Neuro Humanities Studies

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Grazia Pulvirenti, Renata Gambino, The paradox of Romantic ekphrasis. Metacritic discourse, perception and imagination in art descripti

Ekphrasis is a text genre based on the intertwining of visual and verbal features, involving the processes of both reading, and priming a visual image or a related action. We argue in this study that...

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Peter Stockwell, Joanna Gavins,

About the heart, where it hurt exactly, and how often

Source: Language and Literature 0(0) 1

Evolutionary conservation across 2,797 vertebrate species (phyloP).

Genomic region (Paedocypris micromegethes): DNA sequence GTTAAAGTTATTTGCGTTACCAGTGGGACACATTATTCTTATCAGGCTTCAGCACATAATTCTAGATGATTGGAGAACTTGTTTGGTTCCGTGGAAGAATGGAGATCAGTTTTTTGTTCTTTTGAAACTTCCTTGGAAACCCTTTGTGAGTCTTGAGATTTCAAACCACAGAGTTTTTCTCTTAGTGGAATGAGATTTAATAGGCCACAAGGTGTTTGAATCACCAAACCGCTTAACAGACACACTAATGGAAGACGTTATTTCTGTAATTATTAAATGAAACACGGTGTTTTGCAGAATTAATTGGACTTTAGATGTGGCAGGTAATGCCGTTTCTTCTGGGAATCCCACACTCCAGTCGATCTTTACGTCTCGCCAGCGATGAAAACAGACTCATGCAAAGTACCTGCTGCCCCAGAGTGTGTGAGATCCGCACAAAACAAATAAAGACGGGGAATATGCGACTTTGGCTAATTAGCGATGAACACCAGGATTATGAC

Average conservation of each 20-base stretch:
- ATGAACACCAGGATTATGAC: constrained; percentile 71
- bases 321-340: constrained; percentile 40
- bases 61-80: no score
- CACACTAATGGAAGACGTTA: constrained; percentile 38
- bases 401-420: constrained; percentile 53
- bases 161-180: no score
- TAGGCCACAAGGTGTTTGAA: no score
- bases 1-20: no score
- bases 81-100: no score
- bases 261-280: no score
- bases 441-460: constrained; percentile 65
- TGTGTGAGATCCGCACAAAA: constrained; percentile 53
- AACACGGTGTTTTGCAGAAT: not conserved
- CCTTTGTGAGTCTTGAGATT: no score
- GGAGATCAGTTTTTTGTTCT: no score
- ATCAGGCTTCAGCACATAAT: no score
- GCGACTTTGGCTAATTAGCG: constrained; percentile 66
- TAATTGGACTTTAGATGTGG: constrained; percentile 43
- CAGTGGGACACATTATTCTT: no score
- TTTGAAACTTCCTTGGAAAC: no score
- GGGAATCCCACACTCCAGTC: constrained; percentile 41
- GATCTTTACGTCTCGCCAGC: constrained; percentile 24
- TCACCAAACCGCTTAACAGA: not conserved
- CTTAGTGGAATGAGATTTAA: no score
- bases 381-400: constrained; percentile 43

Year: 2012

Download size: 516.18 KB
Stylisticians were among the first to draw on the insights emerging from cognitive science in order to explore literary works. Recent years have witnessed a wider diffusion of the cognitive turn across literary scholarship, with developments into literary cultural studies and historiography. Unfortunately, this has sometimes been accompanied by a relative neglect of textuality and texture. In this article, we argue again for the necessary centrality of stylistics in literary scholarship, and the continuing requirement to make textuality an integral part of cognitive poetic exploration. We demonstrate the value of Text World Theory (Gavins, 2007a, Werth, 1999) in requiring this integration as an inherent feature of the approach, in the process of exploring reading responses to an emotionally involving poem by Simon Armitage. Keywords Cognitive poetics, deixis, emotion, literary Darwinism, poetry, reader response, Simon Armitage, stylistics, texture, Text World Theory, ‘To his lost lover’


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